Revolutionary:  radically new or innovative; outside or beyond established procedures or principles.

When Jesus came to earth over 2,000 years ago, the new covenant he brought with him was revolutionary.  It was radically new.  And the “establishment” did not like it. They had devised a system that was working just fine for them.  And after Jesus’ death, resurrection and ascension the apostles of the early church encountered significant persecution for speaking of this revolutionary gospel. 

Fast forward to today in America. Who would have thought that Christianity would once again be seen as revolutionary?  Suddenly it is  “outside established procedures” and the establishment doesn’t like it.   Once again, they are devising their own system and they are not comfortable with anyone that speaks out against it or tries to warn them that they’re wrong because they are not following God’s way. And amazingly in a country founded on freedom, they actually have the power to shut people up. They are actually able to redefine founding principles and create new laws that make it illegal to stand for what you believe. It is actually possible for someone to be seen as a law-breaker, a criminal, if they attempt to follow God’s law.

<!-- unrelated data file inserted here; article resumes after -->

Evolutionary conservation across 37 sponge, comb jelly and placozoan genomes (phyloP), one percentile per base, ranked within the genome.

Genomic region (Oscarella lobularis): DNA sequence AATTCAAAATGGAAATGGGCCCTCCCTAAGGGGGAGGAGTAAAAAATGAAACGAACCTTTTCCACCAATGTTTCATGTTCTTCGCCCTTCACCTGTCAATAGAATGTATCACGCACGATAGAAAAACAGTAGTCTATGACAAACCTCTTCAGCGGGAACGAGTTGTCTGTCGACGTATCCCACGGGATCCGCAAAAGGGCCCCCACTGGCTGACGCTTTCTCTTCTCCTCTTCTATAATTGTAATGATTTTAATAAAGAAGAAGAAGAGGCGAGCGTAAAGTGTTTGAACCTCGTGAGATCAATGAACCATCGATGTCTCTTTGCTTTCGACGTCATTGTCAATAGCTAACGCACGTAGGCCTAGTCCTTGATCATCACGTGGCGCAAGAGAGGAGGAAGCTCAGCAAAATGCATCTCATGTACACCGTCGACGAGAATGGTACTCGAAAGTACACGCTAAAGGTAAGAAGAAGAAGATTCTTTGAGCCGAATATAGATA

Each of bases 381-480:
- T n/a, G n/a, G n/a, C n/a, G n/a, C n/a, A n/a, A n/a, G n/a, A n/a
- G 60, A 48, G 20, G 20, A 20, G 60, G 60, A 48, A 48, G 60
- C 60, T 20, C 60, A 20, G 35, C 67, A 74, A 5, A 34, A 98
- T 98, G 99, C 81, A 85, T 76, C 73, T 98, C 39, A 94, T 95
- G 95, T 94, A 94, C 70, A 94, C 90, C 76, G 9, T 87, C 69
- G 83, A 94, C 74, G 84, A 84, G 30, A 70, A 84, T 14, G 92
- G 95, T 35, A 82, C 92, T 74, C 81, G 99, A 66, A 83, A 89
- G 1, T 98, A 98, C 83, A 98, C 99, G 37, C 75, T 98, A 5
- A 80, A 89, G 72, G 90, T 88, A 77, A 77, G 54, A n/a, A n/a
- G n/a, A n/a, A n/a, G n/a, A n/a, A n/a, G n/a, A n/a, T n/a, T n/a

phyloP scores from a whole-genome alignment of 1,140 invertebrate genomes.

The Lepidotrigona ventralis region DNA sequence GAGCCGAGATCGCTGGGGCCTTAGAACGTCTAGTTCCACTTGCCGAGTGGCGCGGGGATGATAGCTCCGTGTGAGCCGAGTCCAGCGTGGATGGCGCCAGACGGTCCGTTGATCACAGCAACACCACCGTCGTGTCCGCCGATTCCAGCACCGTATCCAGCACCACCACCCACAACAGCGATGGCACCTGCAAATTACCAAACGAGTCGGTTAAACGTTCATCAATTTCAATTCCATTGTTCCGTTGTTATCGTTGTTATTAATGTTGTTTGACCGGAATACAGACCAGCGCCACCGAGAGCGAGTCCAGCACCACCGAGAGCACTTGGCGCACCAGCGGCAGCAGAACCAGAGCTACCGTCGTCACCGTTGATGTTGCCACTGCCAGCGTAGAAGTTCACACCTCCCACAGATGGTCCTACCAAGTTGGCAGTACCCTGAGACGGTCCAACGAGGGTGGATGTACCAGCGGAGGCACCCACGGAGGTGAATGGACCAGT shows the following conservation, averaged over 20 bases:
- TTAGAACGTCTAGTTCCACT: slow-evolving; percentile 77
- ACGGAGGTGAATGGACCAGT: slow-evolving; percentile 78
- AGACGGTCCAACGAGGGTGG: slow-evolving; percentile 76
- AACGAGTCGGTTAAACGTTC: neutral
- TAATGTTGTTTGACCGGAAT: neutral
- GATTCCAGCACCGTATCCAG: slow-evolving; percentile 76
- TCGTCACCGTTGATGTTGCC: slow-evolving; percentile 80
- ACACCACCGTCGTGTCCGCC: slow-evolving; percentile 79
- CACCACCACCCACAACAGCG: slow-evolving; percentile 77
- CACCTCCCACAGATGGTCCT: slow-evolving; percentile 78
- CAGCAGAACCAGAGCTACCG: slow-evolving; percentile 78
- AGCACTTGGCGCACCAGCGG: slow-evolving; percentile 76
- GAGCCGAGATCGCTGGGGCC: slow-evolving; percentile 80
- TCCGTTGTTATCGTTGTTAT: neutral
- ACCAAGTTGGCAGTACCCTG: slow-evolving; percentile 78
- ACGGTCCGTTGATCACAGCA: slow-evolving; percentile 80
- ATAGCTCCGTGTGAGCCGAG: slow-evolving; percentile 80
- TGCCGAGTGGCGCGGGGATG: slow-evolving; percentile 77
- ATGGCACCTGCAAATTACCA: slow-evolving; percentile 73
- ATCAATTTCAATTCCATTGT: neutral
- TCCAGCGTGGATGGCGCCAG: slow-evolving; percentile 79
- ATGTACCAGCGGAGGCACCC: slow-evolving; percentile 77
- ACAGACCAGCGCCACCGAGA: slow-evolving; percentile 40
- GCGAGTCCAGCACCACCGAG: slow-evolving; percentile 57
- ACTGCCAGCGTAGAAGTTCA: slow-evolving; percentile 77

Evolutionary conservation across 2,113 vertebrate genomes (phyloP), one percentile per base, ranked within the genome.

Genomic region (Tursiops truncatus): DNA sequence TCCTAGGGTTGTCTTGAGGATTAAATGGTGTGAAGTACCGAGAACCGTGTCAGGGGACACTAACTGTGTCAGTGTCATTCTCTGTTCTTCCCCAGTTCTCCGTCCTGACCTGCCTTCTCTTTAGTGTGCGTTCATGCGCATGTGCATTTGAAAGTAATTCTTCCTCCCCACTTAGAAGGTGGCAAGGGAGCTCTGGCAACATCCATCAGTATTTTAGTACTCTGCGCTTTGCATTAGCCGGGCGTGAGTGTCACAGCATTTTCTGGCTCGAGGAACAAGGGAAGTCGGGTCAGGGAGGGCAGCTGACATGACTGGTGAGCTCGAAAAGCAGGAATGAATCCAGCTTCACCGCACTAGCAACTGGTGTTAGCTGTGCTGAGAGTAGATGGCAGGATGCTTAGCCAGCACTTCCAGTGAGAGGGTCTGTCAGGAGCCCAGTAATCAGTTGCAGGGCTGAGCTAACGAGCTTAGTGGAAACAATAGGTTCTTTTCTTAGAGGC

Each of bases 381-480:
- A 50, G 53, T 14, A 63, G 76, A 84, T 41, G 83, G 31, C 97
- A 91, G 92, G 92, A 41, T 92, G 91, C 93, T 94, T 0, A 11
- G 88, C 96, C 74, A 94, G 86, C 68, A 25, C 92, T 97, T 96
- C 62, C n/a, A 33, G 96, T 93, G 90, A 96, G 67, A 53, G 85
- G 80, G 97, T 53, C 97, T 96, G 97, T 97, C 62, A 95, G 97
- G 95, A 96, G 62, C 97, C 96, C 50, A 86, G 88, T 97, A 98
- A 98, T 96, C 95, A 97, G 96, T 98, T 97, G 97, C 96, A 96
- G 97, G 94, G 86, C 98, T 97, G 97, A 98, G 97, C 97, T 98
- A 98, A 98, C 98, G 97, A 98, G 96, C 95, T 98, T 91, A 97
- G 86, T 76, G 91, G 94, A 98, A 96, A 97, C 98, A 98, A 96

Christians today are being mocked and marginalized. Their voices are ignored but their mistakes are celebrated. It can sometimes feel like to be a Christian is to be on the outside fringes of society. To be one of “those people”. Unfortunately, it is not likely to get better. 

The book of Acts is the story of the church in the beginning. It is a story of how they faced resistance and stuck together through it all. It is our story. 

  • They were made fun of and called out of their minds. (2:13, 21:27, 26:24)
  • They stuck together. (2:42)
  • The leaders were disturbed by their message and filled with jealousy. (4:15:17)
  • They were jailed, beaten, stoned, flogged. (4:3, 5:18, 14:19, 16:23, 21:32-33)
  • They refused to stop talking about it. (4:20, 5:42, 14:7)
  • They were one in heart and mind. (4:32)
  • They took care of each other. (4:34)
  • They decided to obey God, not men. (5:29)
  • They were persecuted and scattered. (8:1)
  • They spoke effectively. (14:1)
  • Unbelievers distorted the truth and poisoned people’s minds and hearts against their message. (14:2, 17:3, 20:30)
  • Leaders devised plots against them and mobs started riots against them.  (14:5, 17:5, 23:13)
  • They strengthened and encouraged each other. (14:22, 15:32, 20:2)


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